Size Charts


100%
 
AFX Helmets
 
AGV Helmets
 
AGV Sport
 
Airhawk
 
Alpinestars
 
Answer
 
Arai Helmets
 
Bell Helmets
 
Biltwell Helmets
 
Black Brand
 
Cortech
 
DVS Shoes
 
Fieldsheer
 
Firstgear
 
Fly Racing
 
Frogg Toggs Rain Gear
 
Gaerne Boots
 
Gmax Helmets
 
HCI Helmets
 
HJC Helmets
 
Honda Clothing
 
Icon
 
Joe Rocket
 
Kabuto Helmets
 
LS2 Helmets
 
Milwaukee Boots
 
Mobile Warming
 
MSR
 
Nelson Rigg
 
Nolan Helmets
 
Olympia
 
Oneal
 
River Road
 
Roland Sands Design
 
Scorpion
 
Sena
 
Shark Helmets
 
Shoei Helmets
 
Sidi Boots
 
Skid Lid Helmets
 
Speed and Strength
 
TCX Boots
 
Thor Motocross
 
Torc Helmets
 
Tour Master
 
Vega Helmets
 
Venture Heat
 
Z1R Helmets
  
 

General Size Chart Information

 

Sizing Introduction for Motorcycle Helmets and Gear

 

The sizing instructions and charts given below are to give you some general idea. Always use the size chart on product page or look for brand specific size charts here.

 
You would think that after several centuries of global commerce that eventually we would see the same measuring units standardized throughout the world. But you would be wrong. Measuring units still differ not only between continents, but also often between countries. Metric, Imperial, US Customary – all are different ways of measuring length, weight, even space. So why would it be different for our clothes and helmets?
 
Well, they aren’t, so we have to explain the size differences between the main brands coming from Europe, the United Kingdom and the USA. A men’s size 6 shoe in the USA would probably be for a 3 months old baby shoe in Europe. But Europe also includes the United Kingdom, which to make matters more complicated, has its own sizes. And we’ll not even talk about the Japanese, Australian, Chinese, Korean or Russian ones, who all have their own sizes.
 
So below you’ll not only find the conversion charts for shoes, gloves, jackets, pants and even helmets, but also how to ensure that the item you buy fits properly. You will also find some video explanations.
 
But please, don’t worry. If you order an item with the wrong size, just return it. We’ll ship you the correct one free of charge, so no worries.
 

Helmets

 
Measuring for a motorcycle helmet is important. Get a helmet that is too small, and you’ll end up with a headache and a very uncomfortable ride. Get one that is too big, and you might as well wear a hat, since that’s about all the protection you’ll enjoy. A helmet needs to fit properly, with a very slight movement when tugged by your hand. So getting the right size measurement of your head is very important.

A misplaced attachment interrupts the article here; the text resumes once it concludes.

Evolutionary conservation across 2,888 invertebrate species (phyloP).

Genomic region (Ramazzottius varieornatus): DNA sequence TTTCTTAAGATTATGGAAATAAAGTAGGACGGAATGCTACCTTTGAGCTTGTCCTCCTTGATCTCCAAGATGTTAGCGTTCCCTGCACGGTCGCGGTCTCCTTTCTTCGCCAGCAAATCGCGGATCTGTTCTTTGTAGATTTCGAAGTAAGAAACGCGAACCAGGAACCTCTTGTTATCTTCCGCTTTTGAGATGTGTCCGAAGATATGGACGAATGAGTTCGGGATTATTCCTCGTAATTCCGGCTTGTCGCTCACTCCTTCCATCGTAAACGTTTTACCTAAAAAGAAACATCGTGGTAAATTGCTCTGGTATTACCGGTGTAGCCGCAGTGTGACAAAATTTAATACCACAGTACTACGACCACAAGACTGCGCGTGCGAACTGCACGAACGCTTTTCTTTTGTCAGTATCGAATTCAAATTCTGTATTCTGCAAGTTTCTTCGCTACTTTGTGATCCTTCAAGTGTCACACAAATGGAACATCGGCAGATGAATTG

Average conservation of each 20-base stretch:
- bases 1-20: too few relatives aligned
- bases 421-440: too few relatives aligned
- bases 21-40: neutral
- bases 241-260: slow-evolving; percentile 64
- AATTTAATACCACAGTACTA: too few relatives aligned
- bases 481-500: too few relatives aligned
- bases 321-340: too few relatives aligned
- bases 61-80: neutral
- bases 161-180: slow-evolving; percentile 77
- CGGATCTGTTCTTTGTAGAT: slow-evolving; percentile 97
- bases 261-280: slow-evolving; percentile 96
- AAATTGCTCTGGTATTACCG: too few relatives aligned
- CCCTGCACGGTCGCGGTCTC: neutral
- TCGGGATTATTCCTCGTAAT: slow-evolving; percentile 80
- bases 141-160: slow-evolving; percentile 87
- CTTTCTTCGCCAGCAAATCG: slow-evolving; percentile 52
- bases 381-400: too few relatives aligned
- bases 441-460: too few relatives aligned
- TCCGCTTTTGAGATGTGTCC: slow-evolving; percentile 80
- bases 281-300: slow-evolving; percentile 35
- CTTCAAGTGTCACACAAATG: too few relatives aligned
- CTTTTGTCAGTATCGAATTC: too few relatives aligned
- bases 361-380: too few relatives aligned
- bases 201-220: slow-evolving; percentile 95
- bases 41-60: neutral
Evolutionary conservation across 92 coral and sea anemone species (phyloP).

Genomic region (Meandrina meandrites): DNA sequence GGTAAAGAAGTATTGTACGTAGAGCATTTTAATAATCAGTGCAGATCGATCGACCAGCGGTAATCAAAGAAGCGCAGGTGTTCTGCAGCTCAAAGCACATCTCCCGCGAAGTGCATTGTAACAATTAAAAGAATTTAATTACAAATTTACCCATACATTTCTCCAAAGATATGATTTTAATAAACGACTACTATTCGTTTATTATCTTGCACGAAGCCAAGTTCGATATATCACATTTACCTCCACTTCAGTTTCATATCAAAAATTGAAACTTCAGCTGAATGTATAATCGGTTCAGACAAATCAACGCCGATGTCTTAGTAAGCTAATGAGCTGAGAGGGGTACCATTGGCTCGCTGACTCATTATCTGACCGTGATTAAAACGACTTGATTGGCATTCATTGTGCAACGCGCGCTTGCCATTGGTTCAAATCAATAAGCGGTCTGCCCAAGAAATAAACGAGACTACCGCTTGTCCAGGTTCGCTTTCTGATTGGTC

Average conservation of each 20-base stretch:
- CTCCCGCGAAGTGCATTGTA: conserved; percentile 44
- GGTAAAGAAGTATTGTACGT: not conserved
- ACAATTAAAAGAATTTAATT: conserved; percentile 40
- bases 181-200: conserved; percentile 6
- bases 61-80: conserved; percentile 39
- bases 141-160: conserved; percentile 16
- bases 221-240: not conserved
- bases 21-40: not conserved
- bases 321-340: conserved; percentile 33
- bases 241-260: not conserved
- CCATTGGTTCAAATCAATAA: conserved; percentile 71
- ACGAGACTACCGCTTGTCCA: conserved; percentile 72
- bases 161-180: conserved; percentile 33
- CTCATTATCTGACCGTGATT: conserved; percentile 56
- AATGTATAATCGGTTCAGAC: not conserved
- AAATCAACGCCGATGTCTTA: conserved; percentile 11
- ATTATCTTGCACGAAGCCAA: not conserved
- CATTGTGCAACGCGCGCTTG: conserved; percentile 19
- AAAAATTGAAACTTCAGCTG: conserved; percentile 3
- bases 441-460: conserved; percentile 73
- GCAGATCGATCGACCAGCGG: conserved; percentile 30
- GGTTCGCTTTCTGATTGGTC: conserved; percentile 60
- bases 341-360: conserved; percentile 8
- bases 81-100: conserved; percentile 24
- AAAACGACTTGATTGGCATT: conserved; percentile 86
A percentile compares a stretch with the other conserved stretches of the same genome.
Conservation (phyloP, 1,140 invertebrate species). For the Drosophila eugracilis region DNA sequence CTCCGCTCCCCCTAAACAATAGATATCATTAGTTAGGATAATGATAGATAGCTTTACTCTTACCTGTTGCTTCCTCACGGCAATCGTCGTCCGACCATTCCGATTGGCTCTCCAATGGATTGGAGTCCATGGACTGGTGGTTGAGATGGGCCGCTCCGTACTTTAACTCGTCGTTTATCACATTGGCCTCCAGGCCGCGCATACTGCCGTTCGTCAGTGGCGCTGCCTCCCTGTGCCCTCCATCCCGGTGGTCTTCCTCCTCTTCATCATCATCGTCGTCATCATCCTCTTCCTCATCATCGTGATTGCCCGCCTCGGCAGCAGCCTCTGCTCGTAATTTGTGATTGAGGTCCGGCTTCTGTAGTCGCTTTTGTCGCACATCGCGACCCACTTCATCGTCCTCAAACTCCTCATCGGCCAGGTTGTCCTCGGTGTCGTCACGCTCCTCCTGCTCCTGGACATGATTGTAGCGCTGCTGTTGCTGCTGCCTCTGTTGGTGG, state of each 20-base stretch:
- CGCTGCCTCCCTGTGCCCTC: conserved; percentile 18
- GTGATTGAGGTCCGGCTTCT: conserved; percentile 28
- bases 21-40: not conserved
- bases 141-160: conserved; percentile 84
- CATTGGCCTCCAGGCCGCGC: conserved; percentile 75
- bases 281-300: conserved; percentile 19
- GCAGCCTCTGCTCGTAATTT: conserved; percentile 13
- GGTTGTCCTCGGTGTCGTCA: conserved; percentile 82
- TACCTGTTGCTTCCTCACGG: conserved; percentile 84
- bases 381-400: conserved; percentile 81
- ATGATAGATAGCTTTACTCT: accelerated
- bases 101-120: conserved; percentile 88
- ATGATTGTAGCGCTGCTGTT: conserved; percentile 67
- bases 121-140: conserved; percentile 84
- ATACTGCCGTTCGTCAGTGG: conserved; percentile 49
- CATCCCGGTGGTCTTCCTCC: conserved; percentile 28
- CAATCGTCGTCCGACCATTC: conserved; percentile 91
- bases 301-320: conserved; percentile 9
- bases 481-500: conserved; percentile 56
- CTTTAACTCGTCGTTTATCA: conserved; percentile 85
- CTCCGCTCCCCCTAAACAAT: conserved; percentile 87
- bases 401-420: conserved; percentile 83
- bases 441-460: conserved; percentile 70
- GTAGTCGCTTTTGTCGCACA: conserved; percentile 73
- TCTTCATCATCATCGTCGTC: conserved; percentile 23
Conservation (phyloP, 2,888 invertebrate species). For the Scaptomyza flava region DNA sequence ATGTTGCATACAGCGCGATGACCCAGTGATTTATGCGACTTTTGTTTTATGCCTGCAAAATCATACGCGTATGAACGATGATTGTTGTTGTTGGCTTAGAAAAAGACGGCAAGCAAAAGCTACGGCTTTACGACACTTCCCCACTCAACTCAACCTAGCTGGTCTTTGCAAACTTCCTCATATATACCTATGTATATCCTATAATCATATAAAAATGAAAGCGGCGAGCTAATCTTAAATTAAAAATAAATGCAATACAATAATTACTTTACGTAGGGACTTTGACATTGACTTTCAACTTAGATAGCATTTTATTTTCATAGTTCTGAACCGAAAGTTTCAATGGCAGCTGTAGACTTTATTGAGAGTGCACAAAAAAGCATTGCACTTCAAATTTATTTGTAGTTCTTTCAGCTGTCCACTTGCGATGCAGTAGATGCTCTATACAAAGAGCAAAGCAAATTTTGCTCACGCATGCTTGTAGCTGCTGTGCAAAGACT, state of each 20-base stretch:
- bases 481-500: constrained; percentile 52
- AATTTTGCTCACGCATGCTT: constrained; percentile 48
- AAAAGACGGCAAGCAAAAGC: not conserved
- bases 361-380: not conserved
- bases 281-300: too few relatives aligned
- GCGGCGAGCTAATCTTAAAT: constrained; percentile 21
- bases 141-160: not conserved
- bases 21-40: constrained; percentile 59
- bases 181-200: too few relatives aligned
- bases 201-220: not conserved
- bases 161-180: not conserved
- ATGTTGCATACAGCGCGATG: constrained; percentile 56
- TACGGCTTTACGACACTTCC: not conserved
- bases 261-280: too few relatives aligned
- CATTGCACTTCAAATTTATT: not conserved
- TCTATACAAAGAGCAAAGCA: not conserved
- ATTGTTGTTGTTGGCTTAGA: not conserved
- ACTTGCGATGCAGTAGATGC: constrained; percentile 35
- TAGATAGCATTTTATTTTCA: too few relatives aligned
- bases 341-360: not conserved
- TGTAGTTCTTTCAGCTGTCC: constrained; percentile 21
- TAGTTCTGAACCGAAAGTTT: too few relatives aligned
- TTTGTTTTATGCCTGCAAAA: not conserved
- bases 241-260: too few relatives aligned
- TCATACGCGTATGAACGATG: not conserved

Here is a video explaining how it’s done. It’s actually quite simple, you don’t need to be a rocket scientist. The video also shows you how to check to see if the helmet you just received fits properly and safely.
 

 
But do note, some helmets are better suited for some heads than others. One brand may be more difficult to fit than another helmet manufacturer.
 
Once you have measured your head, here is a quick table with the size indicator and the comparable hat size (for those of you who wear a hat, you can just take your hat size):
 

SizeInchesCMHat Size
X-Small 20.87-21.26 53-546 5/8-6 3/4
Small 21.65-22.05 55-566 7/8-7
Medium 22.44-22.83 57-587 1/8-7 1/4
Large 23.23-23.62 59-607 3/8-7 1/2
X-Large 24.02-24.41 61-627 5/8-7 3/4
2X-Large 24.80-25.20 63-647 7/8-8
3X-Large 25.60-26.00 65-668 1/8-8 1/4
4X-Large 26.40-26.80 67-688 3/8-8 1/2
5X-Large 27.00-27.50 69-708 5/8-8 3/4

 
It doesn’t matter what kind of helmet you are buying; modular, integral or open face, the head size measure remains the same.
 
Once you have received your brand new helmet, do make sure the fit is perfect. Wiggle it as described in the above video. If it’s wrong, return it to us.
 

Jackets

 
The part of our body that has the biggest differences amongst human beings is our upper body, the one you’ll need to measure if you are in the market for a new jacket. Your shoulders, belly and arm length are just a few of the criteria you need to take into account. Throw into the mix the differences between countries, and you’ve got the start of a headache. But it really does not need to be so..
 
First of all, have a look at this video that explains quickly how to measure your upper body:
 

 
The items you will need to measure (you will need help from someone else) are: chest, arm length (for the sleeve), waist (do not hold in your belly, you’ll be sorry if you do) and finally height. But remember, you do not always need to have all the above measures. Check the jacket’s size chart you are interested in to see what you need to measure.
 

 
When you have got the right measures, check the size chart for the jacket you are looking at. Look for your measures in the table and when found, look at the size indicator (XS, S, M up to 5XL). That’s the one you got to order. Now all you need to do is choose your color.
 

Shoes

 
Shoes in the US are split in gender, in other words, female and male sizes. In Europe, the size is the same for all gender. Dimensions are always determined by “size”, meaning the length of your foot, and sometimes in width.
 

 

SIZE

 
The size is the distance between the furthest points of your foot (diagonally from your biggest foot’s back to the front, i.e., your big toe).